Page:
Dersu Uzala

Dersu Uzala

“When I begin to consider a film project, I always have in mind a number of ideas that feel as if they would be the sort of thing I’d like to film. From among these one will suddenly germinate and begin to sprout; this will be the one I grasp and develop. I have never taken on a project offered to me by a producer or a production company. My films emerge from my own desire to say a particular thing at a particular time. The root of any film project for me is this inner need to express something. What nurtures this root and makes it grow into a tree is the script. What makes the tree bear flowers and fruit is the directing.”

Akira Kurosawa 1


“[...] in Japan the industry has begun imitating television, producing films that are like television movies. Few people are eccentric enough to enjoy paying a high ticket price to go to see a television movie in a movie theater. I have digressed again, but it is difficult for a film director who is like a salmon. When the river he was born and raised in becomes polluted, he can’t climb back upstream to lay his eggs – he has trouble making his films. He ends up by complaining. One such salmon, seeing no other way, made a long journey to climb a Soviet river and give birth to some caviar. This is how my 1975 film Dersu Uzala came about. Nor do I think this is such a bad thing. But the most natural thing for a Japanese salmon to do is to lay its eggs in a Japanese river.”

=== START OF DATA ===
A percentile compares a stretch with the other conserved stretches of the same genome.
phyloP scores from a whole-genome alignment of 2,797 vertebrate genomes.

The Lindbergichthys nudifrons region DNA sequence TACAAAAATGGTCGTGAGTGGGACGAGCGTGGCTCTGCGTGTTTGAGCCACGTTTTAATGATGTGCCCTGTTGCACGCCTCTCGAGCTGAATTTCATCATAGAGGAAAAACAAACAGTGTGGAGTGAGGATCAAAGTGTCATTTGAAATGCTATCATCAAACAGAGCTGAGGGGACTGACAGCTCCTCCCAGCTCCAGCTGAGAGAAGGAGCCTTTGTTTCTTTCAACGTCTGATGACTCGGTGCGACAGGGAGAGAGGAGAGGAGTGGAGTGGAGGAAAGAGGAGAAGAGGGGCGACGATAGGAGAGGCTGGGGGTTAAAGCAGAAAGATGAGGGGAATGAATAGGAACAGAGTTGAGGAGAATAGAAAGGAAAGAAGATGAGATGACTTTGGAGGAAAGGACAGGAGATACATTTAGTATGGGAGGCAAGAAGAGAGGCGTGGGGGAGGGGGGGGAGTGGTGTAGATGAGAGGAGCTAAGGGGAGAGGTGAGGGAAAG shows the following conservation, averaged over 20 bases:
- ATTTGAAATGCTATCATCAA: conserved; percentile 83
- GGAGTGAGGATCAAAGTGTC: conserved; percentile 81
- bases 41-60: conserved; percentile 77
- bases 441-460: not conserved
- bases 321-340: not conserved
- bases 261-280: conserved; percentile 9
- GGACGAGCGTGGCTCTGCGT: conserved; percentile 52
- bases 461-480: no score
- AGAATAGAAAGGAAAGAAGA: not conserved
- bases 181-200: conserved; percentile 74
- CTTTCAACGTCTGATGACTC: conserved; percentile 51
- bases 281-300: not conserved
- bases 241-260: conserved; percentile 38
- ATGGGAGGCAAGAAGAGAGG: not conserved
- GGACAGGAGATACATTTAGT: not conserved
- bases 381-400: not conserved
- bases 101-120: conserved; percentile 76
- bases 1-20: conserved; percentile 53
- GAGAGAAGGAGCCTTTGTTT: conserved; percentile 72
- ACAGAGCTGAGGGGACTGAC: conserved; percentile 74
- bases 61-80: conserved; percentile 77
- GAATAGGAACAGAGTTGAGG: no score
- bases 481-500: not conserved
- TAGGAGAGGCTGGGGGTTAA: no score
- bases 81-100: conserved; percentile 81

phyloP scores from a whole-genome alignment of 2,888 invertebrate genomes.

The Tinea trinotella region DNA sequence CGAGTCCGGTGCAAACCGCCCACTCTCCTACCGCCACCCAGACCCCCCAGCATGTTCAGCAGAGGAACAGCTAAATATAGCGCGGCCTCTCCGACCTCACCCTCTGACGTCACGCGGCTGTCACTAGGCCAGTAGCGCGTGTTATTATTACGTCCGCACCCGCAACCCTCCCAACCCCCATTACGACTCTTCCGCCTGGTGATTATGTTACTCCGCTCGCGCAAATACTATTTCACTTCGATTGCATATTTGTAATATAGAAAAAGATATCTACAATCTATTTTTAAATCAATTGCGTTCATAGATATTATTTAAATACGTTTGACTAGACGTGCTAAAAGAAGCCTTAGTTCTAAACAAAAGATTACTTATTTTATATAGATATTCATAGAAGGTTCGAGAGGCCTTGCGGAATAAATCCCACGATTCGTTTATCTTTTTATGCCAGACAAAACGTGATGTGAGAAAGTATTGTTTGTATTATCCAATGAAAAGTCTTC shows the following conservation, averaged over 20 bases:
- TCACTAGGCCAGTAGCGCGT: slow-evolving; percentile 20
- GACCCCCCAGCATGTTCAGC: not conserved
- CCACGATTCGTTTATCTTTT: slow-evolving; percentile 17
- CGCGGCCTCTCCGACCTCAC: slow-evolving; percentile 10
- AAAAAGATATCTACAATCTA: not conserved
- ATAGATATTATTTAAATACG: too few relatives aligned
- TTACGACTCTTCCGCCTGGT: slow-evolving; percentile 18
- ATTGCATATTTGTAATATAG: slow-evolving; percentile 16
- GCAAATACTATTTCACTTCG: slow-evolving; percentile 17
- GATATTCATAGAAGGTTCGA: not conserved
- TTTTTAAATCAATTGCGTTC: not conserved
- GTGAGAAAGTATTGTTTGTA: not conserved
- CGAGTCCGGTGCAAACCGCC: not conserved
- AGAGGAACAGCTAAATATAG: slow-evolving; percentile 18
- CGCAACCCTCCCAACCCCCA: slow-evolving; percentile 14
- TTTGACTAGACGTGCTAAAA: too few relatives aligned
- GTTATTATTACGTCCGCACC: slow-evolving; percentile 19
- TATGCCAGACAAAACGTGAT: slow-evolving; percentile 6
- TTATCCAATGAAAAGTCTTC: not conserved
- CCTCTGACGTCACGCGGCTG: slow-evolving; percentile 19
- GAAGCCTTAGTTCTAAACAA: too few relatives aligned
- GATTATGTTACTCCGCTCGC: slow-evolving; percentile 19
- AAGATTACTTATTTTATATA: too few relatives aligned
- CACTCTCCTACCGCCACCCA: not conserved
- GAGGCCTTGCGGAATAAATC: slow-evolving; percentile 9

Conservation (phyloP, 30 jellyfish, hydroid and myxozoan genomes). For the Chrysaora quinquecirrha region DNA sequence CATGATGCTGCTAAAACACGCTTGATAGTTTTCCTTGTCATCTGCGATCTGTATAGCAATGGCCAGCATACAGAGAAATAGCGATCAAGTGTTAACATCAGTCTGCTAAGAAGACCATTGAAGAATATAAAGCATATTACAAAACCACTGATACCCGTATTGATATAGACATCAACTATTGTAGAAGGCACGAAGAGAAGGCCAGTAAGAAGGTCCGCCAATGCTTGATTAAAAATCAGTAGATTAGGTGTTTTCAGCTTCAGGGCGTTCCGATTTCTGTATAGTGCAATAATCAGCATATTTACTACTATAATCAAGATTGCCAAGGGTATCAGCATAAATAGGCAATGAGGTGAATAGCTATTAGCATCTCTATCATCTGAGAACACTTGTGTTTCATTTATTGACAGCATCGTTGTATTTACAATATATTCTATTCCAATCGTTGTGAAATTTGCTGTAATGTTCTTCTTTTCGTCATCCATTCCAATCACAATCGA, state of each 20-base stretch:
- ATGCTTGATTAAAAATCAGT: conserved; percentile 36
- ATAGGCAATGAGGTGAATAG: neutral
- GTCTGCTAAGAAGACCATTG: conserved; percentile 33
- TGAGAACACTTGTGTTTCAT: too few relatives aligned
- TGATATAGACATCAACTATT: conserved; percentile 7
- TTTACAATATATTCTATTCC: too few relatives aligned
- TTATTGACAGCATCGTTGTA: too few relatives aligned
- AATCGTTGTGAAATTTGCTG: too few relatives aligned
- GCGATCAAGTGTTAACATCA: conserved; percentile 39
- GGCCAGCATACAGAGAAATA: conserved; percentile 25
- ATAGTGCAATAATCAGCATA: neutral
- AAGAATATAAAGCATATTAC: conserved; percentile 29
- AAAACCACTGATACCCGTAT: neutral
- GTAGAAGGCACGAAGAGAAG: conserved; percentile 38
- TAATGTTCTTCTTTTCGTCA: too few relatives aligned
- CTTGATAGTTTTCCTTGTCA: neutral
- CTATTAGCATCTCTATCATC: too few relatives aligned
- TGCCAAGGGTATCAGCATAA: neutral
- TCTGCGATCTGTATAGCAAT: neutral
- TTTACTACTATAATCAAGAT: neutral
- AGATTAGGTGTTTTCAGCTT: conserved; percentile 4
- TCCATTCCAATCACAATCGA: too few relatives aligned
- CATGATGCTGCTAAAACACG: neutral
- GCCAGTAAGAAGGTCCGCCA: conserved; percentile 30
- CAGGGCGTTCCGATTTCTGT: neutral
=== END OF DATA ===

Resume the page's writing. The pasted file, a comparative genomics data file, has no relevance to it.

Akira Kurosawa2


“Recounting three expeditions to survey the Siberian wilderness undertaken by Arsenyev in the early years of the twentieth century, Dersu Uzala takes its name from a hunter Arsenyev meets and becomes close to, a figure who represents a kind of psychological turning point for Kurosawa. Dersu is like his samurai-supermen in many ways, seeing what others fail to see, knowing what to do in the face of a crisis and going about his business with earnest, humble objectivity. At the same time, and over the course of the story, we see age starting to take its toll on Dersu, who starts misreading the intentions of fellow travellers, suffering from poor eyesight (as Kurosawa himself did) and struggling to adapt to the ways in which the world is changing – ways that are bewildering and, eventually, disastrous for him. If we are looking for Kurosawa in the characters of his films, then Dersu builds upon the character of Tamba from Dodes’ka-den – the man who was aware of the faults of the world but unable to truly make a mark. He is a figure on whom the world acts negatively in spite of all he has learned about how to protect himself.”

Peter Wild3

  • 1Akira Kurosawa, Something Like an Autobiography (New York: Vintage Books, 1983), 192.
  • 2Akira Kurosawa, Something Like an Autobiography (New York: Vintage Books, 1983), 172.
  • 3Peter Wild, Akira Kurosawa (London: Reaktion Books, 2014), 155.